Workshops

During the first two days of the conference, Future Play was host to two workshops run by distinguished game industry veterans.

The “Game Tuning Workshop,” directed by Marc Leblanc of Mind Control Software, acted as a three-hour crash course in game prototyping and concept analysis. Marc stressed the importance of finding a theme or setting (described as the “aesthetic” in his MDA framework) and then developing “mechanics” to support it. Those in attendance followed his advice to develop a paper prototype that was then play-tested and analyzed. The take away for attendees was learning a new approach to design, along with proper understanding of the importance of early play testing in determining the “dynamics” of the play experience.

The award for longest session title went to the “YWMTMAGAW Workshop” (“You Want Me to Make a Game about What?”). A mix of fun game design challenges coupled with a reality check about the state of game publishing was hosted by Brenda Brathwaite and Jeb Havens of Cyberlore Studios. Attendees grouped to take on design challenges based around existing IPs and their associated constraints. A final round of challenges, dubbed the “Iron Designer Challenge,” pitted groups against highly sought after IPs such as “The Home Depot” and “ Canada: The Game.” Those who persevered through the obvious lack of initial “fun factor” in the dictated IP were pleasantly surprised to discover the realm of viable possibilities for these less than glamorous properties.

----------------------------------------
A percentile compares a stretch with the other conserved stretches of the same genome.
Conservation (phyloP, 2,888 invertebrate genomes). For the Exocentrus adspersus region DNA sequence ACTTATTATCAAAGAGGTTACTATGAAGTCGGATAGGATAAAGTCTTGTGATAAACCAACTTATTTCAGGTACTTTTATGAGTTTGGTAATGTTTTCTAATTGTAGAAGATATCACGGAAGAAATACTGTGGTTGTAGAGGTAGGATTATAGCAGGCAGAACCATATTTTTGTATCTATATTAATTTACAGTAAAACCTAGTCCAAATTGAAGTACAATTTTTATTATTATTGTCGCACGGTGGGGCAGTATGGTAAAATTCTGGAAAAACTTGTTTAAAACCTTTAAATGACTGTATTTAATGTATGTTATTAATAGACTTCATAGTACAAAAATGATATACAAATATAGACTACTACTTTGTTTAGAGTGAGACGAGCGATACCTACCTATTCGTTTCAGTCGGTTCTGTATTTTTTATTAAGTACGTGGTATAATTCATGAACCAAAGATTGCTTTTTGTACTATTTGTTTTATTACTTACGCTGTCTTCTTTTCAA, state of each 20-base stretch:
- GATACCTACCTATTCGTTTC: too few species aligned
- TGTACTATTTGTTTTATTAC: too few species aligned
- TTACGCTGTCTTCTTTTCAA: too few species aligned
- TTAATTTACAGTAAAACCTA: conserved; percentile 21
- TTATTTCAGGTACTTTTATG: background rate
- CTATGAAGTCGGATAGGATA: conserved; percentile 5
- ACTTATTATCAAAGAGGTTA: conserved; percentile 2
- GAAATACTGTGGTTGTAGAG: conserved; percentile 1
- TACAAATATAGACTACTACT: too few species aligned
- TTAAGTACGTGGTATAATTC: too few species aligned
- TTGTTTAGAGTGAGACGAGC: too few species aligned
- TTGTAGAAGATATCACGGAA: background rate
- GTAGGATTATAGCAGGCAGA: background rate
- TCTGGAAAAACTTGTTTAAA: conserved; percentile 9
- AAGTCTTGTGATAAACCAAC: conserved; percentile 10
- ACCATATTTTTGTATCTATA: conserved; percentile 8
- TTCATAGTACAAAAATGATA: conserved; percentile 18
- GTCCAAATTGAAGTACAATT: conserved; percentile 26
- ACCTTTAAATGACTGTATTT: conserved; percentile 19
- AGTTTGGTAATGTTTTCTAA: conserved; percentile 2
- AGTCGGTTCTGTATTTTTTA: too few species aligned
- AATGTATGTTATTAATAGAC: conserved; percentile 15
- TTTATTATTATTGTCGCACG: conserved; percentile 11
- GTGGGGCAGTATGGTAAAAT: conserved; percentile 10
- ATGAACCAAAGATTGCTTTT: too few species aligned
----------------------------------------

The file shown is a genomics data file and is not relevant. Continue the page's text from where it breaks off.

Panels and Paper Sessions

Complementing the keynotes and workshops were a wide selection of panels and paper sessions, with topics ranging from game design curricula, to quality of life issues, to casual games. The individual paper sessions allowed academic researchers to demonstrate their findings to a relevant audience of peers and industry professionals.

While there were many great panels, one in particular was relevant to the local crowd due to recent legislation passed in Michigan related to the regulation of violent video game content. “Game Content, Ratings, Censorship, and the First Amendment” gave proponents from both sides of the censorship debate equal time to state their views and research on the need for government intervention vs. parental responsibility. There was obvious passion for and against each viewpoint from those in the audience, but the conversation remained productive and was ultimately an eye opener for all.

Game Exhibition

As with many conferences these days, Future Play sponsored an accompanying game exhibition and poster presentation. The lively exhibition, which was combined with a wine and cheese reception, showcased three categories of projects: Future Games, Future Game Impacts and Applications (i.e. Serious Games), and Future Game Talent (Students).

Nearly all the games demonstrated brought something unique to the table. A panel of industry judges was asked to pick winners for each of the three categories, along with an additional People's Choice Award voted on by attendees. Congratulations to the winning teams of Jugglin, Mudcraft, MOVE, and Cognitive Games!

Conclusion

Looking at the event from a student's perspective, having access to industry professionals on campus was an exciting opportunity. It was great to see the game development community at MSU earning some much deserved recognition as well.

Future Play was a wonderful experience, and the conference organizers should be proud of what they were able to put together. The event accomplished its goal of bringing two historically isolated groups together to learn what each can offer the other side in an effort to improve the future of games.